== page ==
Breaking down what the Samaritan did, he didn’t just feel bad for the poor guy (“he had compassion” v. 33), he did something concrete, along the lines of “do this, and you will live” (v. 28). To use perhaps familiar categories, the Samaritan gave of his “time, talent, and treasure.” Though in a hurry – he has some place he had to be, because he had to “come back” at some point (v. 35) – he spent his time, which in that barren place where people got mugged is not to be sniffed at. The less time you spend on that road, steep and bleak if you’ve been there, the better. He employed some skill in administering first aid. He gave up treasure, his food and perhaps pieces of his own clothing when he “bound up his wounds, pouring on oil and wine” (v. 34). He paid at the inn for the victim’s care and promised to spend more money, as well as time, by coming back and checking on him.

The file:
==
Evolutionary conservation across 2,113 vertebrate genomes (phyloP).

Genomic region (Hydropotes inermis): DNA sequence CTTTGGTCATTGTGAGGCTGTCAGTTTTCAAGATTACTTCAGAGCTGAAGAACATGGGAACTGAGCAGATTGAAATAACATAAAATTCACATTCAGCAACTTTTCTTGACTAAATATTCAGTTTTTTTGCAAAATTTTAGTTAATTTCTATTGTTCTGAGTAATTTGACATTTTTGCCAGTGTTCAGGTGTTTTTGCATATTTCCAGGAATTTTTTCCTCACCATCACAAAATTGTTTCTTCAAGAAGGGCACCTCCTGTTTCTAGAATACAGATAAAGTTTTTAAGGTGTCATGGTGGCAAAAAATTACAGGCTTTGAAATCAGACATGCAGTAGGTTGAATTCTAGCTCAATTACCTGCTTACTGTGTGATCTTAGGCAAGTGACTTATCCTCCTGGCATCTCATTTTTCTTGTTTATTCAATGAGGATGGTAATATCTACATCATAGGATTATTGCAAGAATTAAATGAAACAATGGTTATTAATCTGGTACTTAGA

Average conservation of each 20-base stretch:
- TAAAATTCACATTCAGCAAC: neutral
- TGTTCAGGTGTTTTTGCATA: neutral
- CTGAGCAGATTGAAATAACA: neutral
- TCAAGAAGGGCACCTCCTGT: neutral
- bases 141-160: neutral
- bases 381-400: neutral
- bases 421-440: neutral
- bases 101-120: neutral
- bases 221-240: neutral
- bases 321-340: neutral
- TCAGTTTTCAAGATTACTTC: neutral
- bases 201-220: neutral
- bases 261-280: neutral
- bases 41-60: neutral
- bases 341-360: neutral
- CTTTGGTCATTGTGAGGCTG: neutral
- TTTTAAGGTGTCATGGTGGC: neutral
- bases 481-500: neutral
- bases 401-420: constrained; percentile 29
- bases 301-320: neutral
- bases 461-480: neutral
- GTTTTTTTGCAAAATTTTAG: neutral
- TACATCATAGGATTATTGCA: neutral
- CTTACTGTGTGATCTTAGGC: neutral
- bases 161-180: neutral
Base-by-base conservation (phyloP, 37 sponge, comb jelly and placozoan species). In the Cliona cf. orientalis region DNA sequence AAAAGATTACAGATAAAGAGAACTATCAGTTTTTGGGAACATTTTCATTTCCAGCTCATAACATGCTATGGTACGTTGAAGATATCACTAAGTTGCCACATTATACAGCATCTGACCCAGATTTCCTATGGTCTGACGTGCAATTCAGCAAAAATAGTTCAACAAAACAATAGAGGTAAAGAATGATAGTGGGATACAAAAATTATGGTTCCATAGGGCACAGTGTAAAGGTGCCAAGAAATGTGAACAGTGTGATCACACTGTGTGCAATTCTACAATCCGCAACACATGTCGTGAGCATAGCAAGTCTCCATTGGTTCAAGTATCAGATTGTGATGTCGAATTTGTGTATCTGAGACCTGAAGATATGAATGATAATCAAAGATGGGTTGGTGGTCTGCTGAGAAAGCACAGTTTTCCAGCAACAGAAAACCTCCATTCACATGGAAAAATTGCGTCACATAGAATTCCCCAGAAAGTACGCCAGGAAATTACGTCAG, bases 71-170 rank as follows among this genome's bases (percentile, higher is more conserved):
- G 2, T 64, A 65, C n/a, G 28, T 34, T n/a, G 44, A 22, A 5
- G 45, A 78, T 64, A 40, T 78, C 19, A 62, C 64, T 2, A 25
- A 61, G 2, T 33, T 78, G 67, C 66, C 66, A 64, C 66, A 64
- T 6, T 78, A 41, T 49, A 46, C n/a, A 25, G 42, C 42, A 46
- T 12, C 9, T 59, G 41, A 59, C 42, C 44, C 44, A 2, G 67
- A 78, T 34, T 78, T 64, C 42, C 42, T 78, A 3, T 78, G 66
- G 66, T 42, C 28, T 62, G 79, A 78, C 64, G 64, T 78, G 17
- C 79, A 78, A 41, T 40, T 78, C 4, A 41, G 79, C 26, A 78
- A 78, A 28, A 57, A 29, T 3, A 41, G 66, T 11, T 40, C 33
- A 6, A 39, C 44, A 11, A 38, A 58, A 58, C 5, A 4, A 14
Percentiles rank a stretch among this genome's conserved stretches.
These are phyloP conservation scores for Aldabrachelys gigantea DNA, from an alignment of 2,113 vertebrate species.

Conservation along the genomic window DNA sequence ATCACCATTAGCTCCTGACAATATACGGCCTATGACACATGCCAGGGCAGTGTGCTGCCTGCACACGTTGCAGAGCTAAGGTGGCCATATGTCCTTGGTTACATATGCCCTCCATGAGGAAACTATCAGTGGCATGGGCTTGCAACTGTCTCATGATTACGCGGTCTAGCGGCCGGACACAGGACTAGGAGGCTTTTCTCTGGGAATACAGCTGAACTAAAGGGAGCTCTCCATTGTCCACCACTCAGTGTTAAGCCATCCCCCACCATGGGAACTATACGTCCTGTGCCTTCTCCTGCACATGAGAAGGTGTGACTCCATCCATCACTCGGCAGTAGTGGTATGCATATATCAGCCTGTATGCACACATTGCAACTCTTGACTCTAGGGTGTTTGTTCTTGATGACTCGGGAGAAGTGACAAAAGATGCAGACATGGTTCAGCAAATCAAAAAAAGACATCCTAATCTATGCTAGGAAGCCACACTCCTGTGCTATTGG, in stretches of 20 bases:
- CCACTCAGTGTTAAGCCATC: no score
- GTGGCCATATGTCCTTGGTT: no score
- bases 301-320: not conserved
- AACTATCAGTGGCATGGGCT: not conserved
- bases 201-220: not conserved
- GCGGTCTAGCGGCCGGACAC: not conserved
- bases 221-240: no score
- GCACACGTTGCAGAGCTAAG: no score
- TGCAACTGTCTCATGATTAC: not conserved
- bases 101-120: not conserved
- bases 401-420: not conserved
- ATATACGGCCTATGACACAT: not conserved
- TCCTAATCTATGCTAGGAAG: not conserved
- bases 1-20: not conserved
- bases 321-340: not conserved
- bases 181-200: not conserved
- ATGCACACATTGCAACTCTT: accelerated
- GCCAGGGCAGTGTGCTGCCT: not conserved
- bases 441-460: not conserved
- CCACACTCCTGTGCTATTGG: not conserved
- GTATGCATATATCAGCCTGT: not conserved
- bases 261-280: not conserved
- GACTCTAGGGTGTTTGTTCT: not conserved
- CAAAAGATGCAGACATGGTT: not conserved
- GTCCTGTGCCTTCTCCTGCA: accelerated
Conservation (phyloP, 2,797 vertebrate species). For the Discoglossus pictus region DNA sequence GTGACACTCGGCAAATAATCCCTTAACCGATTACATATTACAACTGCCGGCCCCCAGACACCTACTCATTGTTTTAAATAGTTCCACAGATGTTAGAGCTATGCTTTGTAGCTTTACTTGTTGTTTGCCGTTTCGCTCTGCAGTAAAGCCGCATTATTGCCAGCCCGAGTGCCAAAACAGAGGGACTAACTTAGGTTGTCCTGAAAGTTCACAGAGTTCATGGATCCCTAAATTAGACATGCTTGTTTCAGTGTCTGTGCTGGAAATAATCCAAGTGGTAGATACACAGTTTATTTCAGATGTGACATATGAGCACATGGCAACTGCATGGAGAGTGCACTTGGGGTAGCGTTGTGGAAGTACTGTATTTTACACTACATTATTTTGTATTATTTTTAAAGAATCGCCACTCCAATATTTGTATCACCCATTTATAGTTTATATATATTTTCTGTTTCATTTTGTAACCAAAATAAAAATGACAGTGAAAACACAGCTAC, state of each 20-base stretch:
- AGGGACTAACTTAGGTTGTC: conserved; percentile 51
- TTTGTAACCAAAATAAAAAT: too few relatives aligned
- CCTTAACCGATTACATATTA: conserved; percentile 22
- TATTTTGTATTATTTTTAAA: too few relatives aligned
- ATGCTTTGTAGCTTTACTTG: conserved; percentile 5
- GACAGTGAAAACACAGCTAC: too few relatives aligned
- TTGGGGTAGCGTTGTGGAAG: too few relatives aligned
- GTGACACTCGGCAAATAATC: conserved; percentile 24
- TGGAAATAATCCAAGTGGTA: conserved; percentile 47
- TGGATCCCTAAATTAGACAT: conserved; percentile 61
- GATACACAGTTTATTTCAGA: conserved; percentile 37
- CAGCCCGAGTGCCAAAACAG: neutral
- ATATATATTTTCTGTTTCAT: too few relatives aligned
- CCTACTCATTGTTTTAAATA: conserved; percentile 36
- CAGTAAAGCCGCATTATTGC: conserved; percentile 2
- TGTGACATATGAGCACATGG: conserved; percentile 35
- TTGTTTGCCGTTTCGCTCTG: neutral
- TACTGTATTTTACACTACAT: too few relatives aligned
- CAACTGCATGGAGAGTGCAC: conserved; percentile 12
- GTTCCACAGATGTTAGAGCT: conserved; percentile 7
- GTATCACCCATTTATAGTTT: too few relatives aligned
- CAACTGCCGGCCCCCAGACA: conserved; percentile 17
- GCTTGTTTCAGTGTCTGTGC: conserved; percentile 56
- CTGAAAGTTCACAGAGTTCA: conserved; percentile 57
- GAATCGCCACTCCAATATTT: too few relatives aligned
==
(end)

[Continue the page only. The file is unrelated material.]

‘Which of these three, do you think, proved neighbor to the man who fell among the robbers?’ He said, ‘The one who showed mercy on him.’ And Jesus said to him, ‘Go and do likewise.’
The lawyer concludes that it was the hated Samaritan who demonstrates what “love of neighbor” really looks like, in concrete terms.
At the end of the parable, the Lord repeats, “Go and do likewise” (v. 37).
To summarize, Christ, Who when His public ministry began had been tempted by Satan (Luke 4:1-13, etc.), and who had just said, “I saw Satan fall like lightning from heaven” (Luke 10:18), was tempted by a lawyer, whom Christ brought down to earth.